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More demand, more additive manufacturing at Lehigh

PHOTO/RYAN HULVAT (COURTESY OF LEHIGH UNIVERSITY BAKER INSTITUTE) Lehigh University technical entrepreneurship master’s degree student Brian Flynn (left) works with Lehigh additive manufacturing coordinator Trevor Verdonik on a product prototype using an Ultimaker 3-D printer.

In response to an increasingly higher demand for time in its 3-D printing lab, Lehigh University has expanded its additive manufacturing capabilities with new equipment and a broad view of the future of this rapidly changing technology.

In response to an increasingly higher demand for time in its 3-D printing lab, Lehigh University has expanded its additive manufacturing capabilities with new equipment and a broad view of the future of this rapidly changing technology.

Additive manufacturing technology can create objects quickly, efficiently and with more flexibility than conventional manufacturing production-line processes.

“Additive changed the landscape because it allows physical prototypes to be available in hours,” said Brian Slocum, managing director of Wilbur Powerhouse and Prototyping Labs at Lehigh University in Bethlehem.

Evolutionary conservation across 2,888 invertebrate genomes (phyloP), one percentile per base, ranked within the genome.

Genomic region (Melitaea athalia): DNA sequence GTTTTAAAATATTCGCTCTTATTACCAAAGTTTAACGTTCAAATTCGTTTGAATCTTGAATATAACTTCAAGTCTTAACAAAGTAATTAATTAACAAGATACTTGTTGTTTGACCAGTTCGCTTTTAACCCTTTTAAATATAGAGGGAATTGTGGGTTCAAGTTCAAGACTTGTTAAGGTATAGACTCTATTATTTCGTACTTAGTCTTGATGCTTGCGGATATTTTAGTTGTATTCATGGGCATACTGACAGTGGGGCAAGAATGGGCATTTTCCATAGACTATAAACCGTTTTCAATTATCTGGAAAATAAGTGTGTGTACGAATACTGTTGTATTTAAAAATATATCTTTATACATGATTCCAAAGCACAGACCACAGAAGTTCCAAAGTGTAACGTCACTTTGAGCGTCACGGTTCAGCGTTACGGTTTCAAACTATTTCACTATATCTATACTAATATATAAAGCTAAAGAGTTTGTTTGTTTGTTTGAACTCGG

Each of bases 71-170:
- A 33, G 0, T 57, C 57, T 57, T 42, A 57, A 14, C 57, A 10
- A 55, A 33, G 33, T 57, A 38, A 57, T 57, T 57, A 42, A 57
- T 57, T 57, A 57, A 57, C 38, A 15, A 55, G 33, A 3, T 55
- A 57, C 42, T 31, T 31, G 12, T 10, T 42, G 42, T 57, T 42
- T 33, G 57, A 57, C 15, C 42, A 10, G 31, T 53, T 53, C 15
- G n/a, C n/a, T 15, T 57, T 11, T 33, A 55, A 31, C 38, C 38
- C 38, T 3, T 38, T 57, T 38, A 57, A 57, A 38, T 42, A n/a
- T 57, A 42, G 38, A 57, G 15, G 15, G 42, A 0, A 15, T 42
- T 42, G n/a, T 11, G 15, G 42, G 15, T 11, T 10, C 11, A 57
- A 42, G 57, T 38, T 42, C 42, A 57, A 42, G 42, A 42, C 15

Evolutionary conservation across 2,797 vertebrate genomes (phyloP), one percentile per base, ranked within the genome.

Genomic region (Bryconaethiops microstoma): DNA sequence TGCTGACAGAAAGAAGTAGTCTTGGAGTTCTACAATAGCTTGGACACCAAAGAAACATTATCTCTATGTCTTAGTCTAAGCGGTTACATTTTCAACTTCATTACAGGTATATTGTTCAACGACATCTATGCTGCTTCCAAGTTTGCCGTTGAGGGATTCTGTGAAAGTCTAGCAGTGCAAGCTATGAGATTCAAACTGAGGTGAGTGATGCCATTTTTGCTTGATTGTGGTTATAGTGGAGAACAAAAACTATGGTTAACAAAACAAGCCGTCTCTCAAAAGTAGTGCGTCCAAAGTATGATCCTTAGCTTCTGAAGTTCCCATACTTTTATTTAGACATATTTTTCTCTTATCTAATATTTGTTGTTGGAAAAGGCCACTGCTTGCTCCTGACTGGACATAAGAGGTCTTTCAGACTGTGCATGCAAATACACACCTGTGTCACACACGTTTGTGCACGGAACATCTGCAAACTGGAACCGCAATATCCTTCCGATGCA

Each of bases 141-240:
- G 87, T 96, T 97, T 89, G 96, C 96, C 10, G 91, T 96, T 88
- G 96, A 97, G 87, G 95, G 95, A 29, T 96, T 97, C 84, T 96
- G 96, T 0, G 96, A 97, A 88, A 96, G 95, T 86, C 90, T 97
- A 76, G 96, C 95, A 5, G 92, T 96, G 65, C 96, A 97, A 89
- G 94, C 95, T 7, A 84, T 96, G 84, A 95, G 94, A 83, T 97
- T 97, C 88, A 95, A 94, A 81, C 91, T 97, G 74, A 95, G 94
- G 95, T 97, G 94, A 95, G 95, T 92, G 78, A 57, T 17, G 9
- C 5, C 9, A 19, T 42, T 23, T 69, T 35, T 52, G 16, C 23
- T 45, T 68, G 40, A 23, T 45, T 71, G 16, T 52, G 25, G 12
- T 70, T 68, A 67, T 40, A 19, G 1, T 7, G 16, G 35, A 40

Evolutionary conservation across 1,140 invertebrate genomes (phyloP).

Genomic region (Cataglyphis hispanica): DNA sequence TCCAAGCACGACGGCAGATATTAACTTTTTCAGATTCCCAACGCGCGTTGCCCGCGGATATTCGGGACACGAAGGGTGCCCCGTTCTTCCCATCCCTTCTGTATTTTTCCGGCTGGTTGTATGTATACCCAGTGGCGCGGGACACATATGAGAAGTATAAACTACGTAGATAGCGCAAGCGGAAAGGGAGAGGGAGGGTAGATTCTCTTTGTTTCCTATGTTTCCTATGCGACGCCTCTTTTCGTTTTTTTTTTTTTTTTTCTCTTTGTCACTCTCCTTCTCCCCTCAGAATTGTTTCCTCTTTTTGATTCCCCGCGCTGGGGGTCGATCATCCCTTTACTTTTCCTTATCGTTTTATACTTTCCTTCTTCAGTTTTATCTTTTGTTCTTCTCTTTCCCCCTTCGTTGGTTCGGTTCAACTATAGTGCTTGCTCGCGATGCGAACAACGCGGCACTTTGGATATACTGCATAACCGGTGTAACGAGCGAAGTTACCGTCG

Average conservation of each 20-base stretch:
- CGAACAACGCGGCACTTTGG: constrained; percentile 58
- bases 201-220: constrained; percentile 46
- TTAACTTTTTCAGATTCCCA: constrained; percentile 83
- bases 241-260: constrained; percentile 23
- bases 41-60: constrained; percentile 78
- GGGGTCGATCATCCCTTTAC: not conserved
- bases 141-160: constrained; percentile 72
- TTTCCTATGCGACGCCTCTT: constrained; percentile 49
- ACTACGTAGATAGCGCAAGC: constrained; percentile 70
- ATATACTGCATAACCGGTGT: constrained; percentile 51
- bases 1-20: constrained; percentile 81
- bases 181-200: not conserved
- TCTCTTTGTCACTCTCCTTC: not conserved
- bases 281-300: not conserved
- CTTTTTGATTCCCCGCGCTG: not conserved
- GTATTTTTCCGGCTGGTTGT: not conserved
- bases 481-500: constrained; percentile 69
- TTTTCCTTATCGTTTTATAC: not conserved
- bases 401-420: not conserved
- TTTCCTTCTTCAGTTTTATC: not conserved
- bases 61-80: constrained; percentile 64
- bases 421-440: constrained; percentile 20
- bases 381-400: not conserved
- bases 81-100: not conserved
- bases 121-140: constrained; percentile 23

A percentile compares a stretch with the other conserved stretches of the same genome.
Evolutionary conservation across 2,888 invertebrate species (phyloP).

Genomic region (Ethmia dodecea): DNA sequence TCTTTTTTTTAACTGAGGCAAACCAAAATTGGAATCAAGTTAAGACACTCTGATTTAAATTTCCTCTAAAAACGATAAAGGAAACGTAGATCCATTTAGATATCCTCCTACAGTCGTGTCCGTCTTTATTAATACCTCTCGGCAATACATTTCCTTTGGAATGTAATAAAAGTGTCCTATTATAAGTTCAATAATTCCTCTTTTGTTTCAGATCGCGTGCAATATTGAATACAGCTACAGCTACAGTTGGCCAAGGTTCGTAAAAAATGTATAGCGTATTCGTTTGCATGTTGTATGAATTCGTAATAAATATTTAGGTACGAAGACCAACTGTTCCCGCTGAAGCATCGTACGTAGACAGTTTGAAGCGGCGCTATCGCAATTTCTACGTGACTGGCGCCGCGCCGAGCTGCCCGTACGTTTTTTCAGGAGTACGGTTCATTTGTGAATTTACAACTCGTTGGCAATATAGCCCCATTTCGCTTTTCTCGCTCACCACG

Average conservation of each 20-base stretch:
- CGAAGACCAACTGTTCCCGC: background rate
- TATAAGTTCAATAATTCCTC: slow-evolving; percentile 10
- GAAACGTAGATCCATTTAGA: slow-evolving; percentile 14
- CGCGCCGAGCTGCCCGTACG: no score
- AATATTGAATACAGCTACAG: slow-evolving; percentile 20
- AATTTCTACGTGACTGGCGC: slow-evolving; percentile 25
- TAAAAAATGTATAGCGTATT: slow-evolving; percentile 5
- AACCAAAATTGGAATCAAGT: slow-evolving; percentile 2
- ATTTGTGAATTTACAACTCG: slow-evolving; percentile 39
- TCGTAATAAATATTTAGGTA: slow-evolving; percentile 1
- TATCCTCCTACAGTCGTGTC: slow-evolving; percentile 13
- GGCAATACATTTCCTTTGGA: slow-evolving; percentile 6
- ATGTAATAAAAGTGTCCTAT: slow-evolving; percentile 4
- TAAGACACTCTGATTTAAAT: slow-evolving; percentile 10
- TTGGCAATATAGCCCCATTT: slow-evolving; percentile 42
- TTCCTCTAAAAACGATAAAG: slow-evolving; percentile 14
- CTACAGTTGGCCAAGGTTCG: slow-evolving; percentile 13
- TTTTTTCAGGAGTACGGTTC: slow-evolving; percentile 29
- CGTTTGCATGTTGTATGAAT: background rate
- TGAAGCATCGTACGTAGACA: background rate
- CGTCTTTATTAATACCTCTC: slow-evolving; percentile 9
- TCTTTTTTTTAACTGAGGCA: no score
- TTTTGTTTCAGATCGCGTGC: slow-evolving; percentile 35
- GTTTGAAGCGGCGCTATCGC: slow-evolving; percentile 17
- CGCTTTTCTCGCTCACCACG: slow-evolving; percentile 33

Increasing the number and types of 3-D printers means more students – from entry-level to those pursing advanced degrees – and faculty can conduct research and create projects using the technology.

A recent grant and discussions with two possible corporate donors could provide the capital to bring a new metal 3-D printing device to campus, Lehigh officials said.

Additive manufacturing is the process and technology which allows computer designs to become real objects created with 3-D printers.

With additive manufacturing processes, “You can make any shape using a computer and a 3-D printer,” said Jack Pfunder, president and CEO of Manufacturers Resource Center based in Hanover Township, Lehigh County.

According to Pfunder, a complicated part – requiring 20 different operations, for example – can be created using this process.

“It’s not going to eliminate traditional manufacturing, but it is a specific, highly niche market, and the next innovation could be speed,” he said.

Pfunder said the process is attracting younger students because of the technology with which they are accustomed.

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